The business known as the ‘New Beverly Cinema’ has been a tenant of the building since 1978, and I continue to run the business my dad and some other partners started 31 years ago. Had another landlord purchased the building, the New Beverly would have likely closed due to either a major rent increase or the conversion of the space into another use.”

This was the first public confirmation I was aware of that Quentin Tarantino had effectively stepped in and put his money where his mouth and his movie love reside. And it’s why I felt comfortable in pointing out and honoring Tarantino’s unusual move within the year-end piece I recently posted. (Scroll down just past the end of the top 10 list and you’ll see it.) But according to John Scott Lewinski, writing in a new piece in The Hollywood Reporter dated February 19, Tarantino’s involvement actually began not with the outright purchase of the heater, but with monthly contributions to ensure its survival long before Sherman Torgan died.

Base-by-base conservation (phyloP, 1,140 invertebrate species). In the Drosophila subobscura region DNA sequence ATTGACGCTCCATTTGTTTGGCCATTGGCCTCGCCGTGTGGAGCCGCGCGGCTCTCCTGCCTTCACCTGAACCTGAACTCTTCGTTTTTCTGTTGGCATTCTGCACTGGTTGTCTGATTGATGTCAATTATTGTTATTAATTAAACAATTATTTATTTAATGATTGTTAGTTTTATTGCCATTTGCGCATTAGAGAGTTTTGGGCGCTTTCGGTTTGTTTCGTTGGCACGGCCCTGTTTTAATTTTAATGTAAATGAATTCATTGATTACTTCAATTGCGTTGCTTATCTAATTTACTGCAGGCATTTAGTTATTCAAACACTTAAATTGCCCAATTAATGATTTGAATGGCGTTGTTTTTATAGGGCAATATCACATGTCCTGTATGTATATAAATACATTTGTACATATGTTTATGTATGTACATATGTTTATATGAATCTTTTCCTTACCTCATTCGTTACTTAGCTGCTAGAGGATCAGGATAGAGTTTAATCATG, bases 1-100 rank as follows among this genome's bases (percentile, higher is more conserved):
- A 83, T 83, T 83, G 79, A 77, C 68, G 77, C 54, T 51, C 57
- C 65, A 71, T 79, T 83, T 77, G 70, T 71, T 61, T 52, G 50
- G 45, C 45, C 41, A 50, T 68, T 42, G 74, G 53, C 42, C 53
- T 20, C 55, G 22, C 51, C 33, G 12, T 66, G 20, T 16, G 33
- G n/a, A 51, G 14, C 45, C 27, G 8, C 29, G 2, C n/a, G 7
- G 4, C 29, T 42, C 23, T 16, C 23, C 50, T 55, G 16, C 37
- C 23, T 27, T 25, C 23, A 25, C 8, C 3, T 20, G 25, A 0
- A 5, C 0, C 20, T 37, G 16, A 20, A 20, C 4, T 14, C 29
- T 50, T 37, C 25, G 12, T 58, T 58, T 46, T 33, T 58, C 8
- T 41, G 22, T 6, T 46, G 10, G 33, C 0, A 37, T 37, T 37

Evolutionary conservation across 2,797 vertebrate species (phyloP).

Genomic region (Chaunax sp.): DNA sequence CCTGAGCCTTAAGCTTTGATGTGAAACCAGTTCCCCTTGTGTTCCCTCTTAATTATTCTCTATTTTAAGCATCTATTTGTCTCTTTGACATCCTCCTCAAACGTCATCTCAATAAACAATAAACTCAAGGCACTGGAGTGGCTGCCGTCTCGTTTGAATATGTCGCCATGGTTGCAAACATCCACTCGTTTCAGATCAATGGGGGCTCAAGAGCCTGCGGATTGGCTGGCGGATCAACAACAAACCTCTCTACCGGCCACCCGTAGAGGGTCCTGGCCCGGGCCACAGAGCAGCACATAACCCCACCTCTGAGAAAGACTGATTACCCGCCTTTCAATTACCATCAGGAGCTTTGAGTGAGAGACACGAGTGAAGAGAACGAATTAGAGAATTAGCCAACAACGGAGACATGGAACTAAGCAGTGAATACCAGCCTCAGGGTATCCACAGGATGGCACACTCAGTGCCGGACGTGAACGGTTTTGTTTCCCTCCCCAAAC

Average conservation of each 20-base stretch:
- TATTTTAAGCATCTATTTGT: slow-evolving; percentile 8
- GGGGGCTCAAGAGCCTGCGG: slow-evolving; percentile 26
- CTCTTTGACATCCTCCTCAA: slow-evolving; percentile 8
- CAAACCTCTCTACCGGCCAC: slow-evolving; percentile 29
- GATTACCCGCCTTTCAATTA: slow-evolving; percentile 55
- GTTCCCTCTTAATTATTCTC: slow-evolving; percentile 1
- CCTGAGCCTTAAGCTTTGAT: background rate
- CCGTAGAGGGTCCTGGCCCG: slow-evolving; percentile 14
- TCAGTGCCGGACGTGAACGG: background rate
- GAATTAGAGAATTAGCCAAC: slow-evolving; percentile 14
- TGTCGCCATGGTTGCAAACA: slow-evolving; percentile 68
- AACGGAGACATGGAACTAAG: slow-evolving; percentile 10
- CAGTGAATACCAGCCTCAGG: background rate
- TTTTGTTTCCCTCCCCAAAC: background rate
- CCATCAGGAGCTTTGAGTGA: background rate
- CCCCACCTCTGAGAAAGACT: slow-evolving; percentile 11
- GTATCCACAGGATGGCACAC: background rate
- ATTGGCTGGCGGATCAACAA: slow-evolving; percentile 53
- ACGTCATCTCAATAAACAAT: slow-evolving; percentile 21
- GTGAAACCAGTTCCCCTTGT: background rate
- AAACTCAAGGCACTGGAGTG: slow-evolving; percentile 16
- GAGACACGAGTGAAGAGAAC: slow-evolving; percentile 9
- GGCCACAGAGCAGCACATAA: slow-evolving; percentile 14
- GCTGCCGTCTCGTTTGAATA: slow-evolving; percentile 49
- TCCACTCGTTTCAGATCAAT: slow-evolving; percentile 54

“Since I'm a print collector and I screen movies at my home, I heard from other collectors and projectionists that Sherman might have to close down," Tarantino told Lewinski. The director then contacted Torgan and flatly asked him how much money was needed every month to keep the lights on and the projector humming. “The answer was about $5,000," Tarantino revealed to THR. “So, I just started paying him that per month. I considered it a contribution to cinema."